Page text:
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Water, migration and how they are interlinked

With continuing growth of population and conflicts, we see also an increase in displacement. Increasingly linkages are made between displacement, migration, refugee flows and climate change, which is often linked to water-related problems. These nowadays almost automatic linkages with climate change do not always have a sound foundation, based on science, monitoring and real-world data. SIWI has just published a very good Working Paper, that is spot-on: »Water, migration and how they are interlinked«.

 
Turmoil in Saudi Arabian water sector as country runs dry

Half a century ago, Saudi Arabia sat on one of the world’s biggest and oldest aquifers, containing an estimated 500 cubic kilometres of water. However, there has been chronic mismanagement of water resources. In one generation most of that massive amount of water has been exhausted, mainly through a seriously flawed agricultural policy. The Saudi authorities have tried to lower water use, mounting big publicity campaigns and giving away water-saving devices such as more efficient showerheads. In some areas the campaigns have been successful, but the government is realising mistakes arising from its overly generous subsidy regime. Once people have grown used to paying virtually nothing for services, they deeply resent any charges – even if the taps are running dry.

 
Climate change hits hard in Zambia: an African success story

Lake Kariba, Zambia — Even as drought and the effects of climate change grew visible across this land, the Kariba Dam was always a steady, and seemingly limitless, source of something rare in Africa: electricity so cheap and plentiful that Zambia could export some to its neighbors. The power generated from the Kariba – one of the world’s largest hydroelectric dams, in one of the world’s largest artificial lakes – contributed to Zambia’s political stability and helped turn its economy into one of the fastest growing on the continent. But today, as a severe drought magnified by climate change has cut water levels to record lows, the Kariba is generating so little juice that blackouts have crippled the nation’s already hurting businesses.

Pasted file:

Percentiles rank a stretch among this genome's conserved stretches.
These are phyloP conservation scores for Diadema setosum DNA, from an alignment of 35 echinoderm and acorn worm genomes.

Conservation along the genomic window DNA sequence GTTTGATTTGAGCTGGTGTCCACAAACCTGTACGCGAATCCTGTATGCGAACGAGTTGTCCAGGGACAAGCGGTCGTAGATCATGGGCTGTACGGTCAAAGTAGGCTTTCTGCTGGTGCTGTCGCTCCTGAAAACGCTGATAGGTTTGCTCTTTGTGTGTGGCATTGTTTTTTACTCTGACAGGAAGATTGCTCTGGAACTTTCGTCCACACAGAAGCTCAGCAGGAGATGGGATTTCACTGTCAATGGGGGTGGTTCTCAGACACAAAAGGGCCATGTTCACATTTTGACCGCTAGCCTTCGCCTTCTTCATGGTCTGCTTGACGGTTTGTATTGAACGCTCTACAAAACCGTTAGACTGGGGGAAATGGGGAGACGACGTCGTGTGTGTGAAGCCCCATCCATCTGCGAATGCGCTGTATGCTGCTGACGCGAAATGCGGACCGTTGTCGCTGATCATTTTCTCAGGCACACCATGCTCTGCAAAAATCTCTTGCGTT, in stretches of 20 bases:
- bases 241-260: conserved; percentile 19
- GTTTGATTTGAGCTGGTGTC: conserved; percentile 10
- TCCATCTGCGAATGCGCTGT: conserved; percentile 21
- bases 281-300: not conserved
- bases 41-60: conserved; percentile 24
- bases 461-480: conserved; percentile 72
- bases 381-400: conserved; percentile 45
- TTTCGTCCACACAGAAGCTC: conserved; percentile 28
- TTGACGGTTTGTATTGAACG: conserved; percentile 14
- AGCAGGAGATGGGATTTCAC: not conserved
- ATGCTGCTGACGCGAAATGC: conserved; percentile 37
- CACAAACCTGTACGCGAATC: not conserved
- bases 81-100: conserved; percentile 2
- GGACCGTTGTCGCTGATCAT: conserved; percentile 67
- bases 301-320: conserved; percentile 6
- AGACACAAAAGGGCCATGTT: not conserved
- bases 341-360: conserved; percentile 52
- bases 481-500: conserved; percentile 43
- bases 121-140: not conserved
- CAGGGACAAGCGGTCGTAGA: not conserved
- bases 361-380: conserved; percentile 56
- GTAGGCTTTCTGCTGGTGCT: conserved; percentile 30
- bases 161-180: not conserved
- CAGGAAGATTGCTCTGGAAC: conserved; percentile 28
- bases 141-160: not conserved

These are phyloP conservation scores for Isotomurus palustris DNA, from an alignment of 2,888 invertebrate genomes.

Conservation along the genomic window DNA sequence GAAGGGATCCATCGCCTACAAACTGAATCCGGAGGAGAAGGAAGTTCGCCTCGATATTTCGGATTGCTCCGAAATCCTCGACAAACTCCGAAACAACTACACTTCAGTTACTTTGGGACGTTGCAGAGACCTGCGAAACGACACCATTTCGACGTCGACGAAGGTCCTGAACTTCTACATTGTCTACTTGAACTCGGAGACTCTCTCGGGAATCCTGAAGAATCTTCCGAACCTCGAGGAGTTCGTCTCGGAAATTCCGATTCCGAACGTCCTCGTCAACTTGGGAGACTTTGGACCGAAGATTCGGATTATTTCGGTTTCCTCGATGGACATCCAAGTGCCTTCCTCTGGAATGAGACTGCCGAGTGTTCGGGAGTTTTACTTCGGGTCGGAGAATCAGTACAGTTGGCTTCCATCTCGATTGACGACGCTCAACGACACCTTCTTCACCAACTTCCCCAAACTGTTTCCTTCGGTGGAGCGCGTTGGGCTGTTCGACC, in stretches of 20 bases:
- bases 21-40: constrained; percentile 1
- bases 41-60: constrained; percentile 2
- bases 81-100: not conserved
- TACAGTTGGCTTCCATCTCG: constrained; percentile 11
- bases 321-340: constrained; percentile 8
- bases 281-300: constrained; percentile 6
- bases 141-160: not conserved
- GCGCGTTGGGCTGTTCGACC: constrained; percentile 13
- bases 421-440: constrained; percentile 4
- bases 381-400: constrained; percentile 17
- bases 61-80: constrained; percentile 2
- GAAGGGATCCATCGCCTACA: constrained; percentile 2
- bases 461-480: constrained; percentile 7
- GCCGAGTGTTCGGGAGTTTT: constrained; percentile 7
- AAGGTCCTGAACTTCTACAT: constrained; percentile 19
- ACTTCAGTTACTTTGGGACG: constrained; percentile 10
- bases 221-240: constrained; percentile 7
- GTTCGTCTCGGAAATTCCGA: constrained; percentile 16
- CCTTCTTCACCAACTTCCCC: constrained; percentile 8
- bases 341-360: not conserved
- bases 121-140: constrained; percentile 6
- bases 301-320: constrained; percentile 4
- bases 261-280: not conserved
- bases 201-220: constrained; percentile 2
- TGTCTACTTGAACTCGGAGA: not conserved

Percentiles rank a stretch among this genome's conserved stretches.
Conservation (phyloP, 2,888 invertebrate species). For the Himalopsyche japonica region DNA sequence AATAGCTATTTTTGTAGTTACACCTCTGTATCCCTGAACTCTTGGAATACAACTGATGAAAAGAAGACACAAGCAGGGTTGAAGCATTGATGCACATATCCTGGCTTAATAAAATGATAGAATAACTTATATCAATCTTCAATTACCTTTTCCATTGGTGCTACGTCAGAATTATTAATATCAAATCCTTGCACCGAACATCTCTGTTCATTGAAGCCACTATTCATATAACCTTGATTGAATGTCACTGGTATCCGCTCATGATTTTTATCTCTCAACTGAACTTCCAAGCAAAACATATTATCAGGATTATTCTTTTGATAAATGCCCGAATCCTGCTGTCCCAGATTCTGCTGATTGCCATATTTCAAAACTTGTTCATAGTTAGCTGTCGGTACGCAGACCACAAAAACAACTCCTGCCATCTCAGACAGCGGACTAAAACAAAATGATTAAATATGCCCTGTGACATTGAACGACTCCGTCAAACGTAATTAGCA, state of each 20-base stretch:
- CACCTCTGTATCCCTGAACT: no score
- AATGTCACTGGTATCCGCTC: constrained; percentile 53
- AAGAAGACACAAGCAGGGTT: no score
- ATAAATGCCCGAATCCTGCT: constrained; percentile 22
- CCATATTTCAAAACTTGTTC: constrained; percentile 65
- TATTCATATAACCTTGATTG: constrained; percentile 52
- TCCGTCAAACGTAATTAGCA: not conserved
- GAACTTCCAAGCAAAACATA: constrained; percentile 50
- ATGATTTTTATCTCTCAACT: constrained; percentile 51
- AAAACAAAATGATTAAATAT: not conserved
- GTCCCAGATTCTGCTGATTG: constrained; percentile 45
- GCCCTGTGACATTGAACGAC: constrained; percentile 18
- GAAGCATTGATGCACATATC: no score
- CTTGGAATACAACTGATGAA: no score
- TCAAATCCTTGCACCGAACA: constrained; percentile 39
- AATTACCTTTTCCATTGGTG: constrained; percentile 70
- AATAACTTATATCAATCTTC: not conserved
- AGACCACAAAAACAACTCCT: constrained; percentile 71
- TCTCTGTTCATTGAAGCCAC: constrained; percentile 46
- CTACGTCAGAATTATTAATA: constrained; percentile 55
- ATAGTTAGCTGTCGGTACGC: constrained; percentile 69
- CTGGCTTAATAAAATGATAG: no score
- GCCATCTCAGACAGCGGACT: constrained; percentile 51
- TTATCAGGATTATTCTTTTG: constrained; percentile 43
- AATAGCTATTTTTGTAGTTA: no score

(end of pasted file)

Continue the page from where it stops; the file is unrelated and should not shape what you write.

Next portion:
City of Thorns – the world’s largest refugee camp – book of the month May 2016

Dadaab is a semi-arid town in Garissa County, Kenya. It is the site of a large UNHCR base hosting about 330,000 refugees, making it the largest refugee camp complex in the world. To the charity workers, Dadaab refugee camp is a humanitarian crisis; to the Kenyan government, it is a ‘nursery for terrorists’; to the western media, it is a dangerous no-go area; but to its half a million residents, it is their last resort. In cooperation with Athenaeum Boekhandel, Europe by People and Portobello Books, the very readable book City of Thorns was presented in Amsterdam on 13 May 2016 — recommended reading!

 
Earth Observation for Water Resources Management – new World Bank book

Water systems are building blocks for poverty alleviation, shared growth, sustainable development, and green growth strategies. They require data from in-situ observation networks. Budgetary and other constraints have taken a toll on their operation and there are many regions in the world where the data are scarce or unreliable. Increasingly, remote sensing satellite-based earth observation is becoming an alternative. A new World Bank book briefly describes some key global water challenges, perspectives for remote sensing approaches, and their importance for water resources-related activities.

 
Swiss Re Foundation launches "ReSource Award 2017"

The ReSource Award focuses on social entrepreneurial approaches that implement the principles of sustainability in water management. The prize builds on more than ten years of experience in supporting outstanding partners heading for sustainable watershed management. An international jury awards USD 150,000 to new social entrepreneurial initiatives driving sustainable water management practices. The prize combines financial and non-financial contributions (coaching and expert advice).

 
Africa Water Atlas

The Africa Water Atlas is a visual account of Africa’s endowment and use of water resources, revealed through 224 maps and 104 satellite images as well as some 500 graphics and hundreds of compelling photos. However the Atlas is more than a collection of static maps and images accompanied by informative facts and figures: its visual elements vividly illustrate a succinct narrative describing and analyzing Africa’s water issues and exemplifying them through the judicious use of case studies. It gathers information about water in Africa and its role in the economy and development, health, food security, transboundary cooperation, capacity building and environmental change into one comprehensive and accessible volume.

 
Participatory Planning for Climate Compatible Development in Maputo, Mozambique

Right now, the world’s poorest and most vulnerable people are keenly feeling the impacts of climate change. They are being hit hard by increased droughts, floods and extreme weather. And they will be hit even harder in the future. Because of its coastal location, Mozambique is exposed to severe climate risks, such as flooding, cyclones and sea-level rise. Enabling developing countries like Mozambique to adapt to the effects of climate change and protect its most vulnerable citizens, while growing its economy in a sustainable way, is a critically important challenge.

 
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